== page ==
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Golden Milk, Turmeric Tea

Turmeric is an herb that is ubiquitous with many Indian dishes. It is a powerful plant, holding many medicinal properties. Curcumin is a well studied medicinally active compound found in turmeric. Curcumin inhibits leukotriene formation, acting as a powerful anti-inflammatory. Curcumin also acts as an antioxidant, anti-cancer compound, stimulates bile, and can help to protect the liver.

To increase the absorption curcumin, it’s best to consume it with fat because it is a fat soluble compound. Black pepper contains a compound called piperine that will also increase the absorption of curcumin. This recipe is a delicious way to consume turmeric and will also help to maximize the absorption of the active compounds of turmeric.


  • 2 cups coconut milk
  • 1 tsp turmeric
  • 1 tsp cinnamon
  • 1 tsp honey or maple syrup (to taste)
  • Pinch of black pepper (increases absorption)

Directions 1. Put all of the ingredients into a blender and blend until smooth 2. Pour into a saucepan and warm but don’t allow to boil. Will take approximately 3-5 minutes. Note: As with everything on this website, this blog post is not meant to diagnose or treat any conditions. This is for informational purposes only. As with many herbal remedies, there can be allergies and contraindications with certain conditions and medications that make them unsafe for everyone to take. Before taking any herbs or supplements, it’s best to consult with your naturopathic doctor or medical doctor.

Naturopathic Approach to the Winter Blues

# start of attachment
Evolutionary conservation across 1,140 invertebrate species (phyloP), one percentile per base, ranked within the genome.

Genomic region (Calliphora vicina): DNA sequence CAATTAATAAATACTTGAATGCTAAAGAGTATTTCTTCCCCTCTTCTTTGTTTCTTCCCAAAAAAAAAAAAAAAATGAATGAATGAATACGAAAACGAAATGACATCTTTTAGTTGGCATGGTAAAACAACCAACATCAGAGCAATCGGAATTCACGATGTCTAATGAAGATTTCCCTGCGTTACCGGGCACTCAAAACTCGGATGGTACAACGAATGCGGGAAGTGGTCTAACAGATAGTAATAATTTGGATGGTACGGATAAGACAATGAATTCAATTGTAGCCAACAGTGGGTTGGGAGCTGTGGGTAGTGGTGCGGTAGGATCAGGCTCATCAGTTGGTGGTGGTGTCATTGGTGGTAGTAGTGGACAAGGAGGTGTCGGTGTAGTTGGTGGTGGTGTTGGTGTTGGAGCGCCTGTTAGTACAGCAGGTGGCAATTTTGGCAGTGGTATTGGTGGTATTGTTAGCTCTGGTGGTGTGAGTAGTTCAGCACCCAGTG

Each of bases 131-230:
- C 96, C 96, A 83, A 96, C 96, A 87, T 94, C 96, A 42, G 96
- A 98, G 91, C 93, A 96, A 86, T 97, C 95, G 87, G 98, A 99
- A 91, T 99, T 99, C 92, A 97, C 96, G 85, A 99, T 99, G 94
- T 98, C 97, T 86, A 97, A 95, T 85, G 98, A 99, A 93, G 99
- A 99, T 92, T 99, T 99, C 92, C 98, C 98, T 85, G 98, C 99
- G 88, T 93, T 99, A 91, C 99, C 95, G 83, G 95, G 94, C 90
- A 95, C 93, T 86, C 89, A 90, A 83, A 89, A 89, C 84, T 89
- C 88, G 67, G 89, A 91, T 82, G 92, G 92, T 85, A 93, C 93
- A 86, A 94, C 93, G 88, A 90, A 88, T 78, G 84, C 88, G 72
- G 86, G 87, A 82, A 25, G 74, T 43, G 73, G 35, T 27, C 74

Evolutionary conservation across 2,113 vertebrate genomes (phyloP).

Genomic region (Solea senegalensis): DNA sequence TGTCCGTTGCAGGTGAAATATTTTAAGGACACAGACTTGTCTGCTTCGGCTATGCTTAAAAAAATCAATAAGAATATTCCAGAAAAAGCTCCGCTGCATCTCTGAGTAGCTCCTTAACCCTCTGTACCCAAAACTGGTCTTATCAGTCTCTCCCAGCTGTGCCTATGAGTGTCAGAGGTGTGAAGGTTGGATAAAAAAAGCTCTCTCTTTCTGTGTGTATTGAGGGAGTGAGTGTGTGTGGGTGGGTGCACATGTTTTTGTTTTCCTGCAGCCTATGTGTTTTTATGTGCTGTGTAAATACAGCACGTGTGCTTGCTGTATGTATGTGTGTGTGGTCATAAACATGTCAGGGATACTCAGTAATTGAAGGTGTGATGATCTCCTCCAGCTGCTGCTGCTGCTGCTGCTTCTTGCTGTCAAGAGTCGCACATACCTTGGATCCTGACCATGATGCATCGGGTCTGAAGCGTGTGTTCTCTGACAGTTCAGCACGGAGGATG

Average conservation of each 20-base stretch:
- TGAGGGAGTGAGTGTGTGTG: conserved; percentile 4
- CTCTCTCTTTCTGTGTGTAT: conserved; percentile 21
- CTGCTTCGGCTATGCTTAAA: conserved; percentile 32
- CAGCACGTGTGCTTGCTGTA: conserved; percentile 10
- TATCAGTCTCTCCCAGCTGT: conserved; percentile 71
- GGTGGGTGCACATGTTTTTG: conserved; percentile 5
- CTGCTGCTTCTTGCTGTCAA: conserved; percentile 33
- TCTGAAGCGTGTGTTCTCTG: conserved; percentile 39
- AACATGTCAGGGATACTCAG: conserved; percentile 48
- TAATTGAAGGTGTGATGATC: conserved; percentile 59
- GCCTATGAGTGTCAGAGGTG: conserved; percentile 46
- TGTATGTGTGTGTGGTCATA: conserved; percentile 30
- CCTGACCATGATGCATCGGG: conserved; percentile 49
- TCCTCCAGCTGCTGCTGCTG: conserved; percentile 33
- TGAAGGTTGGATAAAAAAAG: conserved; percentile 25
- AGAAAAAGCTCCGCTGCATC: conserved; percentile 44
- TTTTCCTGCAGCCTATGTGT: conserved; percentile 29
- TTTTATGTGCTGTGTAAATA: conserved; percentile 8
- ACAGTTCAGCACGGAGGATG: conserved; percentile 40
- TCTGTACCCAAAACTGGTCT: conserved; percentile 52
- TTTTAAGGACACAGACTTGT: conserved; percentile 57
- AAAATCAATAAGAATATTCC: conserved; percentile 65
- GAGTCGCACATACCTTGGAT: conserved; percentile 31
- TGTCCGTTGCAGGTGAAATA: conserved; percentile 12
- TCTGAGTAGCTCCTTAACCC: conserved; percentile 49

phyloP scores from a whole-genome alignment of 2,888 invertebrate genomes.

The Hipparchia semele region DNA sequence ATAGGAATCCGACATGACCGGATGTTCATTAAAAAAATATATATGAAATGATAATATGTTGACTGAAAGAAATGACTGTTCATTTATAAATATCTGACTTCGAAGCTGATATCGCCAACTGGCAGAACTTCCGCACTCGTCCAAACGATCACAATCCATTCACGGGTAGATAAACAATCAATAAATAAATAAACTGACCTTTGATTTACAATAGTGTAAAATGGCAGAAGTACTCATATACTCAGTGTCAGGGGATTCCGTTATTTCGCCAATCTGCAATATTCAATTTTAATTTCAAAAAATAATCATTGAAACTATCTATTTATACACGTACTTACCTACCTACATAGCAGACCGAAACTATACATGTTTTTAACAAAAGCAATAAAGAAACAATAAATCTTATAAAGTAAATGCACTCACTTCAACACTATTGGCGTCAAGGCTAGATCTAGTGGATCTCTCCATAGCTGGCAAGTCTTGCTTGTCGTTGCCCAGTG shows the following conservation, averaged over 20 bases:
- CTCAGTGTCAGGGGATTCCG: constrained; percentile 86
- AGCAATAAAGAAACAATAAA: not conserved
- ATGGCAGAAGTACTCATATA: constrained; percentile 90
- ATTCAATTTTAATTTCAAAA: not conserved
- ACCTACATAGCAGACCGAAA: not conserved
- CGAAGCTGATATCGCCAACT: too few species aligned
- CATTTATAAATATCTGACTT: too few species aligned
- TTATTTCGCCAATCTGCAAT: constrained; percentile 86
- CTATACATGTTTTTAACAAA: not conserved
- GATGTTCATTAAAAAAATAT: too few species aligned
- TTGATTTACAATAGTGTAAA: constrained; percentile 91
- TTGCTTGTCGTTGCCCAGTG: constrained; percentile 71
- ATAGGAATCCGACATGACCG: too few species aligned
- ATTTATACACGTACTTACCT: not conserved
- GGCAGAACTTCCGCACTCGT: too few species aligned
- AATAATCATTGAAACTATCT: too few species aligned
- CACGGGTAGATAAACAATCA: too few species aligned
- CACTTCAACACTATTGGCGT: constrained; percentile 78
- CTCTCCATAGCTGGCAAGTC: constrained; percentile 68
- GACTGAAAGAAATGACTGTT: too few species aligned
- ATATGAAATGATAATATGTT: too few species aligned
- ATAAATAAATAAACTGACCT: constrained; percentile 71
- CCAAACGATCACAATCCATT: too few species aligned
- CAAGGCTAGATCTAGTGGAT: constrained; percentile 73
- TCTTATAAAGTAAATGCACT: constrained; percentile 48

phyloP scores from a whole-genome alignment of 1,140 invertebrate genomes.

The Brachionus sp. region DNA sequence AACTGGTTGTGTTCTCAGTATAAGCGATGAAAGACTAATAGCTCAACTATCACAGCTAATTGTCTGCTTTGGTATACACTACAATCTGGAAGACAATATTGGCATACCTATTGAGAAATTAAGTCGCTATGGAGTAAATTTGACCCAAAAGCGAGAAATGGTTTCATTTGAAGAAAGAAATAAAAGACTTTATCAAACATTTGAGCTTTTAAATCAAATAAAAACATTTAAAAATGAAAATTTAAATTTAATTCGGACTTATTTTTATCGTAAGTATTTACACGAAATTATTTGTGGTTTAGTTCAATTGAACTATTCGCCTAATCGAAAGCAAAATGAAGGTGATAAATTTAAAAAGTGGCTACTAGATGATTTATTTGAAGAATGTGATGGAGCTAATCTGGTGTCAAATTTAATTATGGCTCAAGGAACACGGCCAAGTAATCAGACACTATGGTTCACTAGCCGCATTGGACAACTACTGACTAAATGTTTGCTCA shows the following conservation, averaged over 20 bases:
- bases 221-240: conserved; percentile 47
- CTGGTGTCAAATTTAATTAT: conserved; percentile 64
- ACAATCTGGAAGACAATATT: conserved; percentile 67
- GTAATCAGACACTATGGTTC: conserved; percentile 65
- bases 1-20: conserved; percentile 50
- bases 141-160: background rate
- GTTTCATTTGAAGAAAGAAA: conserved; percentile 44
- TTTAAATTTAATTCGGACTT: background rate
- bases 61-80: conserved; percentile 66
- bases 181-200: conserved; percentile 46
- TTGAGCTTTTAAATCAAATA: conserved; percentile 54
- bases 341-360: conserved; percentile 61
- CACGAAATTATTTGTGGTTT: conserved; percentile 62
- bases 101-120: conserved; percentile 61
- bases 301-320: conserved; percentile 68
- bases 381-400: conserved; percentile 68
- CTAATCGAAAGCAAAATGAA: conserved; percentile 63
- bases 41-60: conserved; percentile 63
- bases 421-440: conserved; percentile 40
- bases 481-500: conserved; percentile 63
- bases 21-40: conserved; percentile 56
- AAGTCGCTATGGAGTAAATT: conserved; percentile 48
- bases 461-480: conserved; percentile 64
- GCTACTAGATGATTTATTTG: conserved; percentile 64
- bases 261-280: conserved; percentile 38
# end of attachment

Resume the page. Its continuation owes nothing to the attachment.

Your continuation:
The winter can be a dreary time and downright depressing for those who have “the winter blues.” The winter blues refers to seasonal affective disorder or SAD for short (such an appropriate acronym!). People with SAD will have bouts of depression during specific time periods of the year, usually during the winter months. SAD is associated with decreased hours of sunlight exposure, making it common in Northern latitudes such as Canada.


Some typical symptoms of SAD include:

  • Sadness
  • Increased sleep
  • Decreased energy/lethargy
  • Increased appetite
  • Carbohydrate cravings
  • Difficulty concentrating
  • Decreased libido
  • Withdrawal from family and friends

If you suspect that you have seasonal depression see a healthcare professional to get an accurate diagnosis.


The exact cause of seasonal affective disorder is unknown. Some factors that may contribute include:

  • Biological clock (circadian rhythm). There is a link between reduced exposure to sunlight and developing seasonal depression. Inadequate light exposure can disrupt the body’s circadian rhythm. The disruption of your body’s internal clock and lead to feelings of depression.
  • Retinal sensitivity. Some individuals who develop SAD have a lower retinal sensitivity to light and might be more susceptible to the decreased sunlight in the winter.
  • Family History. Individuals with a family member who have a mood disorder (insomnia, depression, anxiety, etc) are more likely to develop SAD, suggesting a genetic component.
  • Neurotransmitters. Changes in your brain chemicals (neurotransmitters) can contribute to the development of SAD 


  • Melatonin, your sleep hormone. People with seasonal depression have a longer duration of nighttime melatonin secretion in the winter compared to the summer. Sunlight suppresses the production of melatonin and a lack of sunlight in the winter causes the brain to overproduce melatonin. Excess melatonin can contribute to increased fatigue and changed sleep patterns of people with SAD.